BY MARCY STAMPER
The PUD is readying requests for construction bids while the state and Conservation Northwest are evaluating their legal options, following a court ruling last week that the utility can condemn state land to build its powerline.
A three-judge panel of the Court of Appeals in Spokane ruled May 7 that the Okanogan County Public Utility District can condemn state property for the transmission line, rejecting the argument by Commissioner of Public Lands Peter Goldmark that a 12-mile strip of land cannot be taken because it is dedicated to a public use.
The decision caps a decade of court challenges and leaves Goldmark, who manages the land for the Department of Natural Resources, and Conservation Northwest with three options: they can ask the full Court of Appeals to reconsider the ruling, appeal the case to the state Supreme Court, or let the ruling stand. They have until May 27 to ask the Appellate Court to review the record and until June 6 to ask the state’s highest court to hear the case.
Attorneys for Goldmark and Conservation Northwest are still reviewing their options. Conservation Northwest, an intervener in the case, is free to act independently of the state, according to the organization’s attorney, David Mann.
In a statement released the day after the ruling, the PUD said it is “one step closer in obtaining easements necessary to construct a 27-mile transmission line from Pateros to Twisp.”
“We are ready to build that transmission line,” said PUD general manager John Grubich in an interview after the court’s decision. Grubich said the utility would be preparing documents to solicit bids for construction and materials with the hope of starting construction this year, although he was not sure whether they can complete the process in time for this construction season.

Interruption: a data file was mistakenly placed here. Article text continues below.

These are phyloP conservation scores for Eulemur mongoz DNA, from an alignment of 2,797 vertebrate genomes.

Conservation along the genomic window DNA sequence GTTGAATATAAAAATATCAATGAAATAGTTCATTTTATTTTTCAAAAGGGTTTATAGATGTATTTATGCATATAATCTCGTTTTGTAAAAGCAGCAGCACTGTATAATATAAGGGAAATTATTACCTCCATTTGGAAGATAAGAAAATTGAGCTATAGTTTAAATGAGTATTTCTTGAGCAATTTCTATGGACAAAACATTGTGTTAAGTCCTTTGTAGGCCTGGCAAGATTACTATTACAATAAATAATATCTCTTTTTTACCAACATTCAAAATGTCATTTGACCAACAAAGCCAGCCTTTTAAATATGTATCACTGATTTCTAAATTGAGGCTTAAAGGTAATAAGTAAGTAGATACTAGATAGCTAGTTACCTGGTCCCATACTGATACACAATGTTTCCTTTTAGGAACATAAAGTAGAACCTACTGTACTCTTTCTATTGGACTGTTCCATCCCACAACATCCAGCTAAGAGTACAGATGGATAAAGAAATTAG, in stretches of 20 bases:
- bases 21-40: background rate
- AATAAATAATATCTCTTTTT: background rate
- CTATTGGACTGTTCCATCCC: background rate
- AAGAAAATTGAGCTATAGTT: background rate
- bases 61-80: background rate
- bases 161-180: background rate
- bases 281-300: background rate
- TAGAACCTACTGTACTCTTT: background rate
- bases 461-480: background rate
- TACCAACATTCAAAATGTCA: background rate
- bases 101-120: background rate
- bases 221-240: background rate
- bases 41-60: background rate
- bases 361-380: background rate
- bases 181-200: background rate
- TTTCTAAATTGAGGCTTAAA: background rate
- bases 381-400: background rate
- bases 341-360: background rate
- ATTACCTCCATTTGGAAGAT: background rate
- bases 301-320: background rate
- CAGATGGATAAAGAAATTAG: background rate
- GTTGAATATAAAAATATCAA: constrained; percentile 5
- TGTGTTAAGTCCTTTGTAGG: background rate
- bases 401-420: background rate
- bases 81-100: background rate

“It’s obviously a disappointment – it is fundamentally a big loss for the fish and wildlife that depend on quality habitat and for the businesses they support,” said Dave Werntz, Conservation Northwest’s science and conservation director. “It’s still not a project that supports the public interest or ratepayers.”
The PUD has easements from 85 percent of landowners along the route. The compensation due private property owners whose land is being condemned by the PUD has not been determined by the courts yet, but the condemning party is typically granted possession so that work can begin and is ordered to make the payment later, said Grubich.
The PUD will have to reissue bonds to cover the construction, since the previous bonds for the project – which also financed the PUD’s new headquarters and automatic metering – had to be spent by this year. Because of the expense of litigation and delays, the PUD has less money than it needs to complete the transmission line, said Grubich. The total cost of the Pateros-Twisp route was estimated at $10.7 million in the PUD’s 2006 environmental impact statement.
Litigation has been factored into the cost of the powerline, said Grubich. The amounts spent by the PUD and the state on legal costs could not be obtained by press time.